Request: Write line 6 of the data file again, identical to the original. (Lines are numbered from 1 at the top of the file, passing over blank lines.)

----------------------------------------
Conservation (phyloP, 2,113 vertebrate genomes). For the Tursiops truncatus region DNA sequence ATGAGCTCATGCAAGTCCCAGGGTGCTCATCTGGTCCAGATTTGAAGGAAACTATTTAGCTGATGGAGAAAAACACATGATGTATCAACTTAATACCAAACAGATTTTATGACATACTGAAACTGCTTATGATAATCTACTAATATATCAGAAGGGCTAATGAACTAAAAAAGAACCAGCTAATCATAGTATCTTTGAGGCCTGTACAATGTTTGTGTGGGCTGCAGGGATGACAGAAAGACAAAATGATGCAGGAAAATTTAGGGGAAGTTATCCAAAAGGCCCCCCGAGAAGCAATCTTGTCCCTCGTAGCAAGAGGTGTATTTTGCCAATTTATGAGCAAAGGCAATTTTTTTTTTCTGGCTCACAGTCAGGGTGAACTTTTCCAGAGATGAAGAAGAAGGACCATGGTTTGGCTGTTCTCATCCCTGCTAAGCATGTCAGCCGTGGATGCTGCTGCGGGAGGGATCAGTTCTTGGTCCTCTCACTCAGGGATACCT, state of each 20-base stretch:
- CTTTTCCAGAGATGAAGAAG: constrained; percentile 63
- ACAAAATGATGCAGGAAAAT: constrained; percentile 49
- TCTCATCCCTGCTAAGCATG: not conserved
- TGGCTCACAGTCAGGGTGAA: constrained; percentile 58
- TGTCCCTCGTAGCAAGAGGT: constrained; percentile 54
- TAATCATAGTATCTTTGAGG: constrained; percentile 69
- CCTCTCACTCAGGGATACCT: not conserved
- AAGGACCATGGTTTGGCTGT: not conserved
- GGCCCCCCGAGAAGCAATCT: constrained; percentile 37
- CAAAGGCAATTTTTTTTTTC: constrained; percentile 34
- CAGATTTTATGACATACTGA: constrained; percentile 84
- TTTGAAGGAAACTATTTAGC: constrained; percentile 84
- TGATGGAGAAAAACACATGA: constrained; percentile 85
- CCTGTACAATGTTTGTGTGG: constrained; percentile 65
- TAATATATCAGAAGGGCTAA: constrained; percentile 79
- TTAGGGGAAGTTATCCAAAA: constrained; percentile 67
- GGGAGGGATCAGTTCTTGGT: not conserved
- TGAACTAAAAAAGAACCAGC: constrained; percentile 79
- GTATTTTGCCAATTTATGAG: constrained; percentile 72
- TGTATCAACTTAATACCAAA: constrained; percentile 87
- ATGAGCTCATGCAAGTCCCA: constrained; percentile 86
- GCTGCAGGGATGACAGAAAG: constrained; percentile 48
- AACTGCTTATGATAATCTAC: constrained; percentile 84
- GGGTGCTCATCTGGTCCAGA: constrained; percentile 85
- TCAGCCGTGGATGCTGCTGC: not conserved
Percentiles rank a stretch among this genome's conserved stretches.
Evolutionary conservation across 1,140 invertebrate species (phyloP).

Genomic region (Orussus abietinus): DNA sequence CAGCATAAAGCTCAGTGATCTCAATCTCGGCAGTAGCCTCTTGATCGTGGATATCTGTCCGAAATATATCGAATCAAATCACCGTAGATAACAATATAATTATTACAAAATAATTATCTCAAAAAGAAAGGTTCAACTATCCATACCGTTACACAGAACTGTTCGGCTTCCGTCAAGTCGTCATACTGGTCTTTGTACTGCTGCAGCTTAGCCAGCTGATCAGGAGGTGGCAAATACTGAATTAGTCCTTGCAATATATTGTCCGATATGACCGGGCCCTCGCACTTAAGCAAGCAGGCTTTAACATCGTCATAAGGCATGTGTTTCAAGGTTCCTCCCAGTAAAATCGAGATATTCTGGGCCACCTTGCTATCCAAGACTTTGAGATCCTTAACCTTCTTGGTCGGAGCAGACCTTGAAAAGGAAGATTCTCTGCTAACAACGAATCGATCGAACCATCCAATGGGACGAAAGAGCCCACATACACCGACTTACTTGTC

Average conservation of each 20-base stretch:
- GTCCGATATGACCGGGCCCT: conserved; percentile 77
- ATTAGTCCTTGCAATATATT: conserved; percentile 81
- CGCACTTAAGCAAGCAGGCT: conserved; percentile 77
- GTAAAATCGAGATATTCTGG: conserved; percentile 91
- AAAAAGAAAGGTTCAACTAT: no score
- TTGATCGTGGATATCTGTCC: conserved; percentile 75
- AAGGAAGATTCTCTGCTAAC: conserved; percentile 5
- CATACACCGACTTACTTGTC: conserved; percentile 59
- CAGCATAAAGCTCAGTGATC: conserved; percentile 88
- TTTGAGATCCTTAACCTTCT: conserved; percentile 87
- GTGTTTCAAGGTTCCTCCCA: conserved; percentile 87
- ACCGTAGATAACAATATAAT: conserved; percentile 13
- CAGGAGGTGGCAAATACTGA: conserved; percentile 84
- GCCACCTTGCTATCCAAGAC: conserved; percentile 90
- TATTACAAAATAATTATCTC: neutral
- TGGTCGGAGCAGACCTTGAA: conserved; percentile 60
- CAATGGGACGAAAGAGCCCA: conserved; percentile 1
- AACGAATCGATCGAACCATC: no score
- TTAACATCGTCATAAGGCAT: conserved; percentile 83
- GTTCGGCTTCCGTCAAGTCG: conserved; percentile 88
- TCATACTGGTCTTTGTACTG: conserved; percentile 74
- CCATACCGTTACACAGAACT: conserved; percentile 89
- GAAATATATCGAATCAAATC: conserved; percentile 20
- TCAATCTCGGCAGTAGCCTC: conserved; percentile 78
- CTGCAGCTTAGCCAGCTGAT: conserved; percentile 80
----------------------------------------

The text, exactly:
- TGTCCCTCGTAGCAAGAGGT: constrained; percentile 54